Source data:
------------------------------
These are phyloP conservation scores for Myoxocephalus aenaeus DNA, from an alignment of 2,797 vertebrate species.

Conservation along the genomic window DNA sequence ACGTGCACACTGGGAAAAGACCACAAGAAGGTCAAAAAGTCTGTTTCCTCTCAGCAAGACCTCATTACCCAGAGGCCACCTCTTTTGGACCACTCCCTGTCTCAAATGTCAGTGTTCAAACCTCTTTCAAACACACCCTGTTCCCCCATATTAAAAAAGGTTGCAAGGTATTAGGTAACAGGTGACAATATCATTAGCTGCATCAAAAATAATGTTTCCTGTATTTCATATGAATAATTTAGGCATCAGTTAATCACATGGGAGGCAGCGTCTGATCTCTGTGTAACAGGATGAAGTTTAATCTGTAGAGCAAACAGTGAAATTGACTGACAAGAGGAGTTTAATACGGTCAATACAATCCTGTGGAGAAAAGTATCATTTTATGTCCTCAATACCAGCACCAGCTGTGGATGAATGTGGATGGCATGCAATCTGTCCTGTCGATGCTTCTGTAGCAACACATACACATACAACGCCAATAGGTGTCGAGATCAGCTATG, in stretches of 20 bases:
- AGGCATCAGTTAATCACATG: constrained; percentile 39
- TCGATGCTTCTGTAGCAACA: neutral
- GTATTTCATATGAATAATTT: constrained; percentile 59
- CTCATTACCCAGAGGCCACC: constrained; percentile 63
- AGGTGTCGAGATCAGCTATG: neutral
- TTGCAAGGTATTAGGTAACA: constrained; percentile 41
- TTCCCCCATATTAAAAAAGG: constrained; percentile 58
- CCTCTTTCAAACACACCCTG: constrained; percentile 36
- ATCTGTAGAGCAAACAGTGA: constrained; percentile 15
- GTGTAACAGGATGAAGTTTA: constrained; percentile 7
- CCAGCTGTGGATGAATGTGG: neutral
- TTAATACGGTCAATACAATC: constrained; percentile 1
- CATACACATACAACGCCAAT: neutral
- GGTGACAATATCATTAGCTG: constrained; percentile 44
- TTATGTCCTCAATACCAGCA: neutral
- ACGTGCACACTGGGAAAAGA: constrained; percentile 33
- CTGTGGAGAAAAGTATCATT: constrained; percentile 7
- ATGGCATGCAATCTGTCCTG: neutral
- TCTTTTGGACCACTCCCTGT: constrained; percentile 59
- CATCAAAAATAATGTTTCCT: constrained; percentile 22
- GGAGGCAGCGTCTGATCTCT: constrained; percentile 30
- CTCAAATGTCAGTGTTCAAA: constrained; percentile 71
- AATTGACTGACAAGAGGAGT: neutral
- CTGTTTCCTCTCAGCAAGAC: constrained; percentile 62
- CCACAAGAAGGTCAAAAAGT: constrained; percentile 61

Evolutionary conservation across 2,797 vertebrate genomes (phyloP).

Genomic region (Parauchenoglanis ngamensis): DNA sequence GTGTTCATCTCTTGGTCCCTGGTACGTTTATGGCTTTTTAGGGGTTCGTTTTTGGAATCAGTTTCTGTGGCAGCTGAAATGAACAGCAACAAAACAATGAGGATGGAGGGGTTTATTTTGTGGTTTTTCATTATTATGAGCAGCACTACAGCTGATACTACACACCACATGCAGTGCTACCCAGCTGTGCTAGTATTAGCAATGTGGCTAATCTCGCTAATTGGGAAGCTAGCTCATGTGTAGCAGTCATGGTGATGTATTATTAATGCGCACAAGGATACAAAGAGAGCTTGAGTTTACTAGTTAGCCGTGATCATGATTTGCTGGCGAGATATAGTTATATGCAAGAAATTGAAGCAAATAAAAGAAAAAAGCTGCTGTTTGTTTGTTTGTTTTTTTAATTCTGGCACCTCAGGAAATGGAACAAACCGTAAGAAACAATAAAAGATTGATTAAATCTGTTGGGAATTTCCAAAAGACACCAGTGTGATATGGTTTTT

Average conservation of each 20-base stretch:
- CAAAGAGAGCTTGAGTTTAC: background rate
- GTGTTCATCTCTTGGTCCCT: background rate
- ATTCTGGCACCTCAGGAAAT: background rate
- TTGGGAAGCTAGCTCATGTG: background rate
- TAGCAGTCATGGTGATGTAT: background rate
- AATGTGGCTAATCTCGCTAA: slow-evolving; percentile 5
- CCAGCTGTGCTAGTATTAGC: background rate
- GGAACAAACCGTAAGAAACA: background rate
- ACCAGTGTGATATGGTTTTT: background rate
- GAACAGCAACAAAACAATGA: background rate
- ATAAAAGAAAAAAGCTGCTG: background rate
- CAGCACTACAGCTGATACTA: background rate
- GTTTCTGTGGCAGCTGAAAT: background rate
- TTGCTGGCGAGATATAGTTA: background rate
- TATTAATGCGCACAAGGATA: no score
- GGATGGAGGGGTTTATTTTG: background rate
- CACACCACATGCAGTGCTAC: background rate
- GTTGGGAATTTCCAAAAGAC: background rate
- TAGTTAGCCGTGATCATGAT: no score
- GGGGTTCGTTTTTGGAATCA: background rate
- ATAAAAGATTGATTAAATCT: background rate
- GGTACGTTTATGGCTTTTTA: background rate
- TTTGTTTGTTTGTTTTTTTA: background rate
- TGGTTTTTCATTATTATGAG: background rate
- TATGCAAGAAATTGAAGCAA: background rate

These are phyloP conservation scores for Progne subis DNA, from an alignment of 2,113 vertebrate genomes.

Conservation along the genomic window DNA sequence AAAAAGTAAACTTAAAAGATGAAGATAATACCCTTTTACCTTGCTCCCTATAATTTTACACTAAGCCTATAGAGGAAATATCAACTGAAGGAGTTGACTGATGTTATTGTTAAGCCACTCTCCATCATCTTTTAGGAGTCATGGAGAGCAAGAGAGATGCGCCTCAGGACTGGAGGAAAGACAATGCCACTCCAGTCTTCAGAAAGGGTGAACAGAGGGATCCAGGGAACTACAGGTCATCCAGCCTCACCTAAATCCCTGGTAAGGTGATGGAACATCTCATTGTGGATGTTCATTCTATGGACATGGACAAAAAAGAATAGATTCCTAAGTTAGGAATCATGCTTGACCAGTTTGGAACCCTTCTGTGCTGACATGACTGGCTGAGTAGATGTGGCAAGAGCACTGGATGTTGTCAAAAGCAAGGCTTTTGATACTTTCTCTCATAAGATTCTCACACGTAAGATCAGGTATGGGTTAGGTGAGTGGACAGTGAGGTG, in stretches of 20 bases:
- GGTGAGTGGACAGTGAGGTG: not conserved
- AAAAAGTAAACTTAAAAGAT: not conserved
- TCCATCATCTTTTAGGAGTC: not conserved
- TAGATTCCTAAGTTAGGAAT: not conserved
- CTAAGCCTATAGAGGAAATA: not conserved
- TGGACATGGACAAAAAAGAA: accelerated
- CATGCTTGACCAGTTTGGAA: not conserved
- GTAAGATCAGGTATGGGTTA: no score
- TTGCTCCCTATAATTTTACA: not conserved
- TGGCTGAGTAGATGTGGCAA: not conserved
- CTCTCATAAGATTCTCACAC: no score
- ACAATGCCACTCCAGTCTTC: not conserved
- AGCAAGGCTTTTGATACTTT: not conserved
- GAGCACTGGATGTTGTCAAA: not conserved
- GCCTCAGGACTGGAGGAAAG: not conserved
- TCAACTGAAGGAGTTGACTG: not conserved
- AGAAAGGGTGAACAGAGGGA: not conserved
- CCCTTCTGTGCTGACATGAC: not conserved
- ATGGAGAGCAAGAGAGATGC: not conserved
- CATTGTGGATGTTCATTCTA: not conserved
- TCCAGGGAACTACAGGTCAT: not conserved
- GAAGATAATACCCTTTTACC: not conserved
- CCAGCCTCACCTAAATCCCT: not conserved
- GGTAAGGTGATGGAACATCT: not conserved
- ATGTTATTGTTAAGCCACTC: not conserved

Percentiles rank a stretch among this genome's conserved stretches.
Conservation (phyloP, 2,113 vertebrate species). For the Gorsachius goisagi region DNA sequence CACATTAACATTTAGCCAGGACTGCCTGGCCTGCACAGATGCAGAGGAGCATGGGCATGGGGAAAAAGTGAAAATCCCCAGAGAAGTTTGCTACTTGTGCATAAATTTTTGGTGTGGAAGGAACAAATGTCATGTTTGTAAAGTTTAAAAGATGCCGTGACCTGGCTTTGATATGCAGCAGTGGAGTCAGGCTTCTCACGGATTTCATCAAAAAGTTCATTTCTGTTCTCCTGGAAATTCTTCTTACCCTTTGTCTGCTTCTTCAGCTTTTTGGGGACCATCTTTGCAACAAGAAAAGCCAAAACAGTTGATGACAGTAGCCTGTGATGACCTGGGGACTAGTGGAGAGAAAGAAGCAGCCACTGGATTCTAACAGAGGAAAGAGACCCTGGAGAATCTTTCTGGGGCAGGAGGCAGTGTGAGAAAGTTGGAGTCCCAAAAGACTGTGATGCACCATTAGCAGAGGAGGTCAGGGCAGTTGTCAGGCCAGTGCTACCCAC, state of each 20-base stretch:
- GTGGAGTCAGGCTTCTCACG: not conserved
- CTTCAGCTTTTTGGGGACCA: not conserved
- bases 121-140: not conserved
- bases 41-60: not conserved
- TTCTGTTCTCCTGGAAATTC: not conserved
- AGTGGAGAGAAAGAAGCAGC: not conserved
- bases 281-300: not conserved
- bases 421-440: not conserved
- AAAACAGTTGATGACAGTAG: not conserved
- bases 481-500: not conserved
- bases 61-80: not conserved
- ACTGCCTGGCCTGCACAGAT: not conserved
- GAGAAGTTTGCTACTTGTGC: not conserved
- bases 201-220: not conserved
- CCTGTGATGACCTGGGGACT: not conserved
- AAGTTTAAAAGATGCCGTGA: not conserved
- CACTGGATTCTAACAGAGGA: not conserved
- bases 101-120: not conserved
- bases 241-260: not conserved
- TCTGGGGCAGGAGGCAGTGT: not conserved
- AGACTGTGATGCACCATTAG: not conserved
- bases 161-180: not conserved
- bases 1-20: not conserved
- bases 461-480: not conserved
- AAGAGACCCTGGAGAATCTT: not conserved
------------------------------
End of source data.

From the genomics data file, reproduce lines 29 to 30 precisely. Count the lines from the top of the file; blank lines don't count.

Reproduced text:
Genomic region (Parauchenoglanis ngamensis): DNA sequence GTGTTCATCTCTTGGTCCCTGGTACGTTTATGGCTTTTTAGGGGTTCGTTTTTGGAATCAGTTTCTGTGGCAGCTGAAATGAACAGCAACAAAACAATGAGGATGGAGGGGTTTATTTTGTGGTTTTTCATTATTATGAGCAGCACTACAGCTGATACTACACACCACATGCAGTGCTACCCAGCTGTGCTAGTATTAGCAATGTGGCTAATCTCGCTAATTGGGAAGCTAGCTCATGTGTAGCAGTCATGGTGATGTATTATTAATGCGCACAAGGATACAAAGAGAGCTTGAGTTTACTAGTTAGCCGTGATCATGATTTGCTGGCGAGATATAGTTATATGCAAGAAATTGAAGCAAATAAAAGAAAAAAGCTGCTGTTTGTTTGTTTGTTTTTTTAATTCTGGCACCTCAGGAAATGGAACAAACCGTAAGAAACAATAAAAGATTGATTAAATCTGTTGGGAATTTCCAAAAGACACCAGTGTGATATGGTTTTT

Average conservation of each 20-base stretch: